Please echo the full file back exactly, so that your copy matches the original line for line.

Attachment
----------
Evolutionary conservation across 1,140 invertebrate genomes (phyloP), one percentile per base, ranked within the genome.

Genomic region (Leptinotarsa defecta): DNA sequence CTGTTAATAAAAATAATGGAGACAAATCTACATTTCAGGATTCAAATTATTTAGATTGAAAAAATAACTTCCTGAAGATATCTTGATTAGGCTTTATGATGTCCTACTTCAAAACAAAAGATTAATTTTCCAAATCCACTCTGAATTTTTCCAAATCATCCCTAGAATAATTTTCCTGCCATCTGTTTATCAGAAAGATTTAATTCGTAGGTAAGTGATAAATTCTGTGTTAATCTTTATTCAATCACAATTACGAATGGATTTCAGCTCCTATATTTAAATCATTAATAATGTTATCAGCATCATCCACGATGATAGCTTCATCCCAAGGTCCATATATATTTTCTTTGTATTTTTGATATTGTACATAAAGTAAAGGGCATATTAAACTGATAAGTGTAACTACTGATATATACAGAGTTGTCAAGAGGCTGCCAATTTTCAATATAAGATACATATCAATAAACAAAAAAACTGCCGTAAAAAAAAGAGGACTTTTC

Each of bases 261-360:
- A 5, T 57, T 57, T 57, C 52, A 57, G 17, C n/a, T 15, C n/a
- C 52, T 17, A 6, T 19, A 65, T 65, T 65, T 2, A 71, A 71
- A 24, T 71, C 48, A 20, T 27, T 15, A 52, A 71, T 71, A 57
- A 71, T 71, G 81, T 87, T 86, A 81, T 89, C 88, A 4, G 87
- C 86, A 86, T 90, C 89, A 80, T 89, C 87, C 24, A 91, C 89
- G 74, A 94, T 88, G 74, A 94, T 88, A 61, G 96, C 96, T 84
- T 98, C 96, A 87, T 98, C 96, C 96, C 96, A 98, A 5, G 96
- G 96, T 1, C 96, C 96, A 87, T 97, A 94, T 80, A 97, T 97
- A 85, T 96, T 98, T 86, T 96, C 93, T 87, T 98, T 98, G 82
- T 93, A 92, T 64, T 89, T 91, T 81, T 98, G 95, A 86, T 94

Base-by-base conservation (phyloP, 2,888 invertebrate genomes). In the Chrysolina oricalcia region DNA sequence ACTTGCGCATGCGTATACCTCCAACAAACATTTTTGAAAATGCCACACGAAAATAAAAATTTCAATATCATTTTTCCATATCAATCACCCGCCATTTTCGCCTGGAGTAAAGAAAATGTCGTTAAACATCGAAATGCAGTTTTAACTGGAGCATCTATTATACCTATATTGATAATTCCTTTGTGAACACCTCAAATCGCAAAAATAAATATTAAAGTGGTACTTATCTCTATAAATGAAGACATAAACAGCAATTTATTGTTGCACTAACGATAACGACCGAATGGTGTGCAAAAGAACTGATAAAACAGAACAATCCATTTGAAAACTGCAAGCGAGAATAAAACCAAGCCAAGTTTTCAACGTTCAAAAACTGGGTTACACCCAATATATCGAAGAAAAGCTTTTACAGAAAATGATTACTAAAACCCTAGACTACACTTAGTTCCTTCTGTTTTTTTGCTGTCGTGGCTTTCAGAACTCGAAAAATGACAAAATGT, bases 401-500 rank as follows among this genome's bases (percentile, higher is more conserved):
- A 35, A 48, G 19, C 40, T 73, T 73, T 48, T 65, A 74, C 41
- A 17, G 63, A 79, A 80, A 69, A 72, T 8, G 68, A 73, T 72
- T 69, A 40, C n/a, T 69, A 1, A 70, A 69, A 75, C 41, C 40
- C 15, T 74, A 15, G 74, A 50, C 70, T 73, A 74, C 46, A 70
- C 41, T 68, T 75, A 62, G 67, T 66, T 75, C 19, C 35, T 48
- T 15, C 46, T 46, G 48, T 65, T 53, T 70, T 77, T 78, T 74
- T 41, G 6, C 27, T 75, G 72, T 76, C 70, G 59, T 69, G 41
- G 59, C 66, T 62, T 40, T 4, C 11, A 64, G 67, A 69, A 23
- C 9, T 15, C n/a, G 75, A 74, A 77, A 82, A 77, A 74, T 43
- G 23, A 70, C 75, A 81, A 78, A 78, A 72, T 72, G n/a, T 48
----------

Evolutionary conservation across 1,140 invertebrate genomes (phyloP), one percentile per base, ranked within the genome.

Genomic region (Leptinotarsa defecta): DNA sequence CTGTTAATAAAAATAATGGAGACAAATCTACATTTCAGGATTCAAATTATTTAGATTGAAAAAATAACTTCCTGAAGATATCTTGATTAGGCTTTATGATGTCCTACTTCAAAACAAAAGATTAATTTTCCAAATCCACTCTGAATTTTTCCAAATCATCCCTAGAATAATTTTCCTGCCATCTGTTTATCAGAAAGATTTAATTCGTAGGTAAGTGATAAATTCTGTGTTAATCTTTATTCAATCACAATTACGAATGGATTTCAGCTCCTATATTTAAATCATTAATAATGTTATCAGCATCATCCACGATGATAGCTTCATCCCAAGGTCCATATATATTTTCTTTGTATTTTTGATATTGTACATAAAGTAAAGGGCATATTAAACTGATAAGTGTAACTACTGATATATACAGAGTTGTCAAGAGGCTGCCAATTTTCAATATAAGATACATATCAATAAACAAAAAAACTGCCGTAAAAAAAAGAGGACTTTTC

Each of bases 261-360:
- A 5, T 57, T 57, T 57, C 52, A 57, G 17, C n/a, T 15, C n/a
- C 52, T 17, A 6, T 19, A 65, T 65, T 65, T 2, A 71, A 71
- A 24, T 71, C 48, A 20, T 27, T 15, A 52, A 71, T 71, A 57
- A 71, T 71, G 81, T 87, T 86, A 81, T 89, C 88, A 4, G 87
- C 86, A 86, T 90, C 89, A 80, T 89, C 87, C 24, A 91, C 89
- G 74, A 94, T 88, G 74, A 94, T 88, A 61, G 96, C 96, T 84
- T 98, C 96, A 87, T 98, C 96, C 96, C 96, A 98, A 5, G 96
- G 96, T 1, C 96, C 96, A 87, T 97, A 94, T 80, A 97, T 97
- A 85, T 96, T 98, T 86, T 96, C 93, T 87, T 98, T 98, G 82
- T 93, A 92, T 64, T 89, T 91, T 81, T 98, G 95, A 86, T 94

Base-by-base conservation (phyloP, 2,888 invertebrate genomes). In the Chrysolina oricalcia region DNA sequence ACTTGCGCATGCGTATACCTCCAACAAACATTTTTGAAAATGCCACACGAAAATAAAAATTTCAATATCATTTTTCCATATCAATCACCCGCCATTTTCGCCTGGAGTAAAGAAAATGTCGTTAAACATCGAAATGCAGTTTTAACTGGAGCATCTATTATACCTATATTGATAATTCCTTTGTGAACACCTCAAATCGCAAAAATAAATATTAAAGTGGTACTTATCTCTATAAATGAAGACATAAACAGCAATTTATTGTTGCACTAACGATAACGACCGAATGGTGTGCAAAAGAACTGATAAAACAGAACAATCCATTTGAAAACTGCAAGCGAGAATAAAACCAAGCCAAGTTTTCAACGTTCAAAAACTGGGTTACACCCAATATATCGAAGAAAAGCTTTTACAGAAAATGATTACTAAAACCCTAGACTACACTTAGTTCCTTCTGTTTTTTTGCTGTCGTGGCTTTCAGAACTCGAAAAATGACAAAATGT, bases 401-500 rank as follows among this genome's bases (percentile, higher is more conserved):
- A 35, A 48, G 19, C 40, T 73, T 73, T 48, T 65, A 74, C 41
- A 17, G 63, A 79, A 80, A 69, A 72, T 8, G 68, A 73, T 72
- T 69, A 40, C n/a, T 69, A 1, A 70, A 69, A 75, C 41, C 40
- C 15, T 74, A 15, G 74, A 50, C 70, T 73, A 74, C 46, A 70
- C 41, T 68, T 75, A 62, G 67, T 66, T 75, C 19, C 35, T 48
- T 15, C 46, T 46, G 48, T 65, T 53, T 70, T 77, T 78, T 74
- T 41, G 6, C 27, T 75, G 72, T 76, C 70, G 59, T 69, G 41
- G 59, C 66, T 62, T 40, T 4, C 11, A 64, G 67, A 69, A 23
- C 9, T 15, C n/a, G 75, A 74, A 77, A 82, A 77, A 74, T 43
- G 23, A 70, C 75, A 81, A 78, A 78, A 72, T 72, G n/a, T 48